I won't link to it, because I'm pretty sure that it's a chunky bit of bait wiggled around for people to get angry about, like a jam sandwich in the middle of a picnic rug, awaiting ants, but Catherine Bennett writes today, somewhere or other, badly, about how it's not fair that anyone should try to stop Rod Liddle from being editor of the Independent, because, oh, something about free speech or something. It's cobblers. Of course it's cobblers. For a better description of why it's cobblers, go and read Sarah Ditum's splendid post over at Paperhouse.
What I want to concentrate on is why there's so much hostility towards Twitter, and other ways for proles, amateurs and riff-raff to have their say about things, and why it particularly comes from the dusty old corduroy world of print journalism, disapprovingly peering over the top of its spectacles at this rabble-rousing nonsense which is, as we read time and time again from people who often write about things so much more banal and dismal, "just about what you had for lunch".*
It's the same with journalists' frequent disdain for blogs, bloggery, bloggers and the blogosphere. Occasionally - or you could even say often - blogs are a source of tedious repetition, infantilism, ranting and poo-chucking; but that's not to say that, in being so, they're any much worse than what you might read from certain columnists. And yet, and yet... there's a sense in which columnists don't like taking potshots at each other, at their 'craft', for fear of denigrating their profession, their beautiful life. And who can blame them? But the trouble is, blogs and Twitter are here. They're here now, and they're getting bigger, and better.
Things like Facebook campaigns over the editorship of a national newspaper show, in fact, that people really do care about their media, and where it comes from. You can, wrongly, think it's playing the man where Liddle is concerned, but the trouble is, it's his own silly fault. If he wants to bring attention to himself by walking the racism tightrope, and quite frequently falling off, that's up to him. But this is not a world as it was a few years ago, where there weren't the opportunities for people to respond to such things and say, do you know what, Liddle, you're not even particularly funny, or good, or clever, and the racism isn't even the worst bit; it's just evidence of a laziness, a shitness, a lack of quality.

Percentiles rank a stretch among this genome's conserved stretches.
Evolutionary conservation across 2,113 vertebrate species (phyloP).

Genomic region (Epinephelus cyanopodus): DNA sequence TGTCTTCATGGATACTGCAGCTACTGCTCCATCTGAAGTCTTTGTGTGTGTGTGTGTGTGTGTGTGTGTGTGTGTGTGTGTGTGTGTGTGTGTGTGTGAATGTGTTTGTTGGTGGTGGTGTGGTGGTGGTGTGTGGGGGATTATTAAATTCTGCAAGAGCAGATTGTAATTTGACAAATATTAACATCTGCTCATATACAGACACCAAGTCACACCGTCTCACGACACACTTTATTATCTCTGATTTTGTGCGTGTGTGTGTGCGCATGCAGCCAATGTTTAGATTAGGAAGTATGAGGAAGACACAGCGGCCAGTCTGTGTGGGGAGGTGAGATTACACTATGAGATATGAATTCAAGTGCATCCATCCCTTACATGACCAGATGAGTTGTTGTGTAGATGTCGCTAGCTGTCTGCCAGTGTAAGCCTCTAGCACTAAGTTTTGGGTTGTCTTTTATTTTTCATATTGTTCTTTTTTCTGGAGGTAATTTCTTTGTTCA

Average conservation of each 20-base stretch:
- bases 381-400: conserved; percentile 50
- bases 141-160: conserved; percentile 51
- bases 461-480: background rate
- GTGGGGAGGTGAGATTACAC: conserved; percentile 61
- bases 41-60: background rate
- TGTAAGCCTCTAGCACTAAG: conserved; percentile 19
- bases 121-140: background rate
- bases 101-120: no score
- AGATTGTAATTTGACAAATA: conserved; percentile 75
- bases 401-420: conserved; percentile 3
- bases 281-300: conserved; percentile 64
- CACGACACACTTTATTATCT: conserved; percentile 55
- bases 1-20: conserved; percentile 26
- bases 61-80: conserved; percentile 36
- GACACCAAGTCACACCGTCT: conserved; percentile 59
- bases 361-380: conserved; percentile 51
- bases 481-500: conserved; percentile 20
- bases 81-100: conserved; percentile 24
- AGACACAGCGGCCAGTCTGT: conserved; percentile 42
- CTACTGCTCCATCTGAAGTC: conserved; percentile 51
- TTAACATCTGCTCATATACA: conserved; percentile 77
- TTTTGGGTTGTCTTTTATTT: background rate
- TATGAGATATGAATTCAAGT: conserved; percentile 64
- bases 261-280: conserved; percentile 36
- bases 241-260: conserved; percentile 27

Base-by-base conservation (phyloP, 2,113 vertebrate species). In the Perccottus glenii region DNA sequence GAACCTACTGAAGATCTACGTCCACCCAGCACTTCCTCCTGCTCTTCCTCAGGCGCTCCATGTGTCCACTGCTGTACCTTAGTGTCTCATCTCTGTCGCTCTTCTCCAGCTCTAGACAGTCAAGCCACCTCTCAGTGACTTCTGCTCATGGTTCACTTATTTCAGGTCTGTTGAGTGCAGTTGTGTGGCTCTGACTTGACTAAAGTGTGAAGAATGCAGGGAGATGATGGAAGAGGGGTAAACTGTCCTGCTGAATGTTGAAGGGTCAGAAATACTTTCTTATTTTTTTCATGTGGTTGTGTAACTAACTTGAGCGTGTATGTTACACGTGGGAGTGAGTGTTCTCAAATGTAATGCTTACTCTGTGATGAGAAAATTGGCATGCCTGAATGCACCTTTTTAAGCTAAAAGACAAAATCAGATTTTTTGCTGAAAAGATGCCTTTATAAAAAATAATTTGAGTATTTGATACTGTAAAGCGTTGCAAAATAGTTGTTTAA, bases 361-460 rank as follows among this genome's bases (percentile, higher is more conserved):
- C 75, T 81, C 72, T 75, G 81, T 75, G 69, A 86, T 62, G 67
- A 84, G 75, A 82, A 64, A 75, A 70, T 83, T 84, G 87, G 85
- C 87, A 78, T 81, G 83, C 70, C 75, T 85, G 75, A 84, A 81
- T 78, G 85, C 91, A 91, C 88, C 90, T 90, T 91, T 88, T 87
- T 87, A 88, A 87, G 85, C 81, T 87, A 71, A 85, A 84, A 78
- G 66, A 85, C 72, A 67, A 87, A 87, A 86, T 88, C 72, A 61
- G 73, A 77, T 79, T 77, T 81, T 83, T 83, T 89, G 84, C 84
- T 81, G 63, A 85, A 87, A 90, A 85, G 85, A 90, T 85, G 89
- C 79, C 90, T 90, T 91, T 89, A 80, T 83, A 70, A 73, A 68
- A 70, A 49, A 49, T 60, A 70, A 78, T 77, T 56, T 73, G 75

Old-style journalists who fear Twitter and Facebook and all those things probably do so because they can see what's happening. They can see that the tide's coming in and it's going to wash their sandcastles away. In order to prevent that from happening, they have to try and man the barricades for as long as possible. Blogs are trivial and banal, they'll say, not accountable, not as good as real proper journalism; Twitter is just a rent-a-mob of people who don't really know what they're talking about, getting whipped up into a frenzy, a baying rabble of people who don't know any better, who are urged into taking certain positions; and Facebook groups can simply be dismissed as the same kind of sheep-like mentality.
To do that, though, dismisses all those people who might quite independently think about things, and decide they want to make their voices heard. No longer should we imagine that it's only the bright little buttons of national newspapers who can achieve those lofty heights; I read five or six articles a day by amateurs which blow the pros away - though there are, of course, writers for national papers who are fun, exciting, interesting and think about things in a way that can be contrarian or provocative, but which can also be insightful. Rod Liddle is not one of them. He is just an arse. I say 'arse' but I mean 'twit'. And it's not impugning anyone's freedom of speech to say, using your own freedom of speech, that you think someone with more intelligence and skill should be editing the Independent. It's fair comment. More fair comment than saying "Fuck off back to where you're from, you Muslims", for example, and slightly less pathetic, I'd say.
The tide is coming in. Where once people could court controversy with their ill-thought-out drivel and there'd be no way of letting them know just how dumb they were being, now there are opportunities. That seems to be the way that things are going. You can either ridicule the entirety of Twitter, and imagine that you're the big clever people who've got the keys to the world, by dint of being slightly better at writing than other people, but the truth is that isn't the case. It's not mob rule. The mob are your readers. The mob are real people, who think for themselves. And if lots of them are saying you stink, it might not be because someone else has told them you stink; it could just be because you stink.
The tide is coming in.
* I had a cornish pasty from Lidl. It was ace. And a can of 29p generic energy drink, which tasted like it might well glow in the dark. There. That's what I had for lunch.